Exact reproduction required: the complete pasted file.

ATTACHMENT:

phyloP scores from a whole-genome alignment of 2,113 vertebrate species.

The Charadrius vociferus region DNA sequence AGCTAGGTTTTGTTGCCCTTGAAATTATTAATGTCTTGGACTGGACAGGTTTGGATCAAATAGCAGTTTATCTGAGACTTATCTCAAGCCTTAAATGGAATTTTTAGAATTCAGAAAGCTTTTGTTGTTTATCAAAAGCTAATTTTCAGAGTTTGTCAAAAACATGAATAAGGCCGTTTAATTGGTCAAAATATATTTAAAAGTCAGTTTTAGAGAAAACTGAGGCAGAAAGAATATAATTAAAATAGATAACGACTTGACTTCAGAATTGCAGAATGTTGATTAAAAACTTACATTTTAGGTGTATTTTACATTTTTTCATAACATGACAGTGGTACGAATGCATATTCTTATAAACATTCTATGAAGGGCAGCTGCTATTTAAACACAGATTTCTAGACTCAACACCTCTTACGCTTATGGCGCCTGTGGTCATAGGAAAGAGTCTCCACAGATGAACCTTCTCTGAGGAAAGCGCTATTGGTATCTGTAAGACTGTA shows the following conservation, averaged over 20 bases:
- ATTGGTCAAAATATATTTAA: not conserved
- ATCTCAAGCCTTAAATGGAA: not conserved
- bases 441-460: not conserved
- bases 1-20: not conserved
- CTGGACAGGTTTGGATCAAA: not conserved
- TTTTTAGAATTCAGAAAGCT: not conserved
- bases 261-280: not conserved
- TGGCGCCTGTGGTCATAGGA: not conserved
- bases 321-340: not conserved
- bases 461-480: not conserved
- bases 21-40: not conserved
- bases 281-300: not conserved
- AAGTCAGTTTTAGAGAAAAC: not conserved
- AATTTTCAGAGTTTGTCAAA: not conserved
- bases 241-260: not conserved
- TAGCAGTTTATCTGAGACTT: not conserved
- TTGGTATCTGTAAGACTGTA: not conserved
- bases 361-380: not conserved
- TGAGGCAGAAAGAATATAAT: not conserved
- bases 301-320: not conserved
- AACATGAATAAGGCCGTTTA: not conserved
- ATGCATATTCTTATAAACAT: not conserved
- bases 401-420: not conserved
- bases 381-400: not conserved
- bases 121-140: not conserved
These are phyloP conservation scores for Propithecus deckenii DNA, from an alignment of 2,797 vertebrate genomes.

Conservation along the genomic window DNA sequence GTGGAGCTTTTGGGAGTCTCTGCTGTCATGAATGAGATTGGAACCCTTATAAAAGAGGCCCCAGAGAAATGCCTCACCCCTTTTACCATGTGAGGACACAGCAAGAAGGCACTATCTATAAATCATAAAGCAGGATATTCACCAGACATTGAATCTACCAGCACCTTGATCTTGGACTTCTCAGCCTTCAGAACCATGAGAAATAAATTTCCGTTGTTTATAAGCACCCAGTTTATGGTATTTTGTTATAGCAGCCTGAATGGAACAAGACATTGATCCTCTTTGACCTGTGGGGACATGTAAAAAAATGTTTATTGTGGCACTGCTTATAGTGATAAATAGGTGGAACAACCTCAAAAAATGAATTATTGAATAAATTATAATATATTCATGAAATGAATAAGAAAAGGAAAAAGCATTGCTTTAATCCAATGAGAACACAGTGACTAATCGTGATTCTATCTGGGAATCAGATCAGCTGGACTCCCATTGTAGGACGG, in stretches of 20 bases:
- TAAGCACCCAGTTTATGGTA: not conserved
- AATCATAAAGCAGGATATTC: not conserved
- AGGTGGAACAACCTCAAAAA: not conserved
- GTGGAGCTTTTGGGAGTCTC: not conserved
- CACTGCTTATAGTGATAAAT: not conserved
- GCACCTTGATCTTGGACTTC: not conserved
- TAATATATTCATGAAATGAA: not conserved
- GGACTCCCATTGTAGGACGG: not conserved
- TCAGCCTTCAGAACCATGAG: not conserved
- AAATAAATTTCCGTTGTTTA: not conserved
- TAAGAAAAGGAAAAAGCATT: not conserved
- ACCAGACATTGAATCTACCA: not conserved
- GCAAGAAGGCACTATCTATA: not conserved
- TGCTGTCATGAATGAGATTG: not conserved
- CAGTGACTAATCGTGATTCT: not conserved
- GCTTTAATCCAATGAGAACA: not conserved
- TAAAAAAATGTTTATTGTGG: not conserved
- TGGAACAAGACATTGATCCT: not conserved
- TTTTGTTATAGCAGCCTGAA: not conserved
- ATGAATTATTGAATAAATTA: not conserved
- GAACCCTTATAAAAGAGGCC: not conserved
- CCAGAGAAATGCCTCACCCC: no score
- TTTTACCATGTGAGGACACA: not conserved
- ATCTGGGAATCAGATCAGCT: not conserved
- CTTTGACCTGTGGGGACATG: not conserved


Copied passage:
phyloP scores from a whole-genome alignment of 2,113 vertebrate species.

The Charadrius vociferus region DNA sequence AGCTAGGTTTTGTTGCCCTTGAAATTATTAATGTCTTGGACTGGACAGGTTTGGATCAAATAGCAGTTTATCTGAGACTTATCTCAAGCCTTAAATGGAATTTTTAGAATTCAGAAAGCTTTTGTTGTTTATCAAAAGCTAATTTTCAGAGTTTGTCAAAAACATGAATAAGGCCGTTTAATTGGTCAAAATATATTTAAAAGTCAGTTTTAGAGAAAACTGAGGCAGAAAGAATATAATTAAAATAGATAACGACTTGACTTCAGAATTGCAGAATGTTGATTAAAAACTTACATTTTAGGTGTATTTTACATTTTTTCATAACATGACAGTGGTACGAATGCATATTCTTATAAACATTCTATGAAGGGCAGCTGCTATTTAAACACAGATTTCTAGACTCAACACCTCTTACGCTTATGGCGCCTGTGGTCATAGGAAAGAGTCTCCACAGATGAACCTTCTCTGAGGAAAGCGCTATTGGTATCTGTAAGACTGTA shows the following conservation, averaged over 20 bases:
- ATTGGTCAAAATATATTTAA: not conserved
- ATCTCAAGCCTTAAATGGAA: not conserved
- bases 441-460: not conserved
- bases 1-20: not conserved
- CTGGACAGGTTTGGATCAAA: not conserved
- TTTTTAGAATTCAGAAAGCT: not conserved
- bases 261-280: not conserved
- TGGCGCCTGTGGTCATAGGA: not conserved
- bases 321-340: not conserved
- bases 461-480: not conserved
- bases 21-40: not conserved
- bases 281-300: not conserved
- AAGTCAGTTTTAGAGAAAAC: not conserved
- AATTTTCAGAGTTTGTCAAA: not conserved
- bases 241-260: not conserved
- TAGCAGTTTATCTGAGACTT: not conserved
- TTGGTATCTGTAAGACTGTA: not conserved
- bases 361-380: not conserved
- TGAGGCAGAAAGAATATAAT: not conserved
- bases 301-320: not conserved
- AACATGAATAAGGCCGTTTA: not conserved
- ATGCATATTCTTATAAACAT: not conserved
- bases 401-420: not conserved
- bases 381-400: not conserved
- bases 121-140: not conserved
These are phyloP conservation scores for Propithecus deckenii DNA, from an alignment of 2,797 vertebrate genomes.

Conservation along the genomic window DNA sequence GTGGAGCTTTTGGGAGTCTCTGCTGTCATGAATGAGATTGGAACCCTTATAAAAGAGGCCCCAGAGAAATGCCTCACCCCTTTTACCATGTGAGGACACAGCAAGAAGGCACTATCTATAAATCATAAAGCAGGATATTCACCAGACATTGAATCTACCAGCACCTTGATCTTGGACTTCTCAGCCTTCAGAACCATGAGAAATAAATTTCCGTTGTTTATAAGCACCCAGTTTATGGTATTTTGTTATAGCAGCCTGAATGGAACAAGACATTGATCCTCTTTGACCTGTGGGGACATGTAAAAAAATGTTTATTGTGGCACTGCTTATAGTGATAAATAGGTGGAACAACCTCAAAAAATGAATTATTGAATAAATTATAATATATTCATGAAATGAATAAGAAAAGGAAAAAGCATTGCTTTAATCCAATGAGAACACAGTGACTAATCGTGATTCTATCTGGGAATCAGATCAGCTGGACTCCCATTGTAGGACGG, in stretches of 20 bases:
- TAAGCACCCAGTTTATGGTA: not conserved
- AATCATAAAGCAGGATATTC: not conserved
- AGGTGGAACAACCTCAAAAA: not conserved
- GTGGAGCTTTTGGGAGTCTC: not conserved
- CACTGCTTATAGTGATAAAT: not conserved
- GCACCTTGATCTTGGACTTC: not conserved
- TAATATATTCATGAAATGAA: not conserved
- GGACTCCCATTGTAGGACGG: not conserved
- TCAGCCTTCAGAACCATGAG: not conserved
- AAATAAATTTCCGTTGTTTA: not conserved
- TAAGAAAAGGAAAAAGCATT: not conserved
- ACCAGACATTGAATCTACCA: not conserved
- GCAAGAAGGCACTATCTATA: not conserved
- TGCTGTCATGAATGAGATTG: not conserved
- CAGTGACTAATCGTGATTCT: not conserved
- GCTTTAATCCAATGAGAACA: not conserved
- TAAAAAAATGTTTATTGTGG: not conserved
- TGGAACAAGACATTGATCCT: not conserved
- TTTTGTTATAGCAGCCTGAA: not conserved
- ATGAATTATTGAATAAATTA: not conserved
- GAACCCTTATAAAAGAGGCC: not conserved
- CCAGAGAAATGCCTCACCCC: no score
- TTTTACCATGTGAGGACACA: not conserved
- ATCTGGGAATCAGATCAGCT: not conserved
- CTTTGACCTGTGGGGACATG: not conserved